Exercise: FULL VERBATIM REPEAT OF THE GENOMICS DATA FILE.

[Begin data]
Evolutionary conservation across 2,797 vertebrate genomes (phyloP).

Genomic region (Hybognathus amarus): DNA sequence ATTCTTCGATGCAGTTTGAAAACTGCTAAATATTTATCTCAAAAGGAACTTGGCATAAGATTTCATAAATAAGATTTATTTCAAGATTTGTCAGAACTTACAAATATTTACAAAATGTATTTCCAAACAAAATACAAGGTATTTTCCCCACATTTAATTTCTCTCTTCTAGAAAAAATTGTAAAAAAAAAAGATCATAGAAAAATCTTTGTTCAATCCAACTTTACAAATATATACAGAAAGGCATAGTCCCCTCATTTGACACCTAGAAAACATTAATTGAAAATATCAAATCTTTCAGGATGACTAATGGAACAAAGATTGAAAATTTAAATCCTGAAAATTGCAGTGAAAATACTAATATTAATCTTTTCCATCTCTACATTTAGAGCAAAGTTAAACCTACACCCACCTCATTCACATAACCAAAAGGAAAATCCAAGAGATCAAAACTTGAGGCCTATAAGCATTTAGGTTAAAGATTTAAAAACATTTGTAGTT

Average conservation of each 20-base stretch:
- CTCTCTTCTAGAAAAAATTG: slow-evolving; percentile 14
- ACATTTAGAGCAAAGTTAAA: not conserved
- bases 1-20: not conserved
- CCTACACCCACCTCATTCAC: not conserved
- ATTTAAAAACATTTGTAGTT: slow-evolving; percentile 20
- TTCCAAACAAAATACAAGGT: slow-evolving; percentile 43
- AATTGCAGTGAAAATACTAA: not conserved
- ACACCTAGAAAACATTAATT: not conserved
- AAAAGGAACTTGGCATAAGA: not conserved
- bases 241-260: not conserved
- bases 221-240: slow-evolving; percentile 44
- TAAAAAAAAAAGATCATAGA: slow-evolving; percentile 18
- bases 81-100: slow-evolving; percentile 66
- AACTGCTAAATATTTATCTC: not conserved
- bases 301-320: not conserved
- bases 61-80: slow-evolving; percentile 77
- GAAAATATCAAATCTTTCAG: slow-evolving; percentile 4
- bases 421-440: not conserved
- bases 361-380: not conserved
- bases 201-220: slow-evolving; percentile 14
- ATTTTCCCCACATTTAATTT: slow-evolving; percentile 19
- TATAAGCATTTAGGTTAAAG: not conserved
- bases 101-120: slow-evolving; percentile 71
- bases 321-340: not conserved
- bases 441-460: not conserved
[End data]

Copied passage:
Evolutionary conservation across 2,797 vertebrate genomes (phyloP).

Genomic region (Hybognathus amarus): DNA sequence ATTCTTCGATGCAGTTTGAAAACTGCTAAATATTTATCTCAAAAGGAACTTGGCATAAGATTTCATAAATAAGATTTATTTCAAGATTTGTCAGAACTTACAAATATTTACAAAATGTATTTCCAAACAAAATACAAGGTATTTTCCCCACATTTAATTTCTCTCTTCTAGAAAAAATTGTAAAAAAAAAAGATCATAGAAAAATCTTTGTTCAATCCAACTTTACAAATATATACAGAAAGGCATAGTCCCCTCATTTGACACCTAGAAAACATTAATTGAAAATATCAAATCTTTCAGGATGACTAATGGAACAAAGATTGAAAATTTAAATCCTGAAAATTGCAGTGAAAATACTAATATTAATCTTTTCCATCTCTACATTTAGAGCAAAGTTAAACCTACACCCACCTCATTCACATAACCAAAAGGAAAATCCAAGAGATCAAAACTTGAGGCCTATAAGCATTTAGGTTAAAGATTTAAAAACATTTGTAGTT

Average conservation of each 20-base stretch:
- CTCTCTTCTAGAAAAAATTG: slow-evolving; percentile 14
- ACATTTAGAGCAAAGTTAAA: not conserved
- bases 1-20: not conserved
- CCTACACCCACCTCATTCAC: not conserved
- ATTTAAAAACATTTGTAGTT: slow-evolving; percentile 20
- TTCCAAACAAAATACAAGGT: slow-evolving; percentile 43
- AATTGCAGTGAAAATACTAA: not conserved
- ACACCTAGAAAACATTAATT: not conserved
- AAAAGGAACTTGGCATAAGA: not conserved
- bases 241-260: not conserved
- bases 221-240: slow-evolving; percentile 44
- TAAAAAAAAAAGATCATAGA: slow-evolving; percentile 18
- bases 81-100: slow-evolving; percentile 66
- AACTGCTAAATATTTATCTC: not conserved
- bases 301-320: not conserved
- bases 61-80: slow-evolving; percentile 77
- GAAAATATCAAATCTTTCAG: slow-evolving; percentile 4
- bases 421-440: not conserved
- bases 361-380: not conserved
- bases 201-220: slow-evolving; percentile 14
- ATTTTCCCCACATTTAATTT: slow-evolving; percentile 19
- TATAAGCATTTAGGTTAAAG: not conserved
- bases 101-120: slow-evolving; percentile 71
- bases 321-340: not conserved
- bases 441-460: not conserved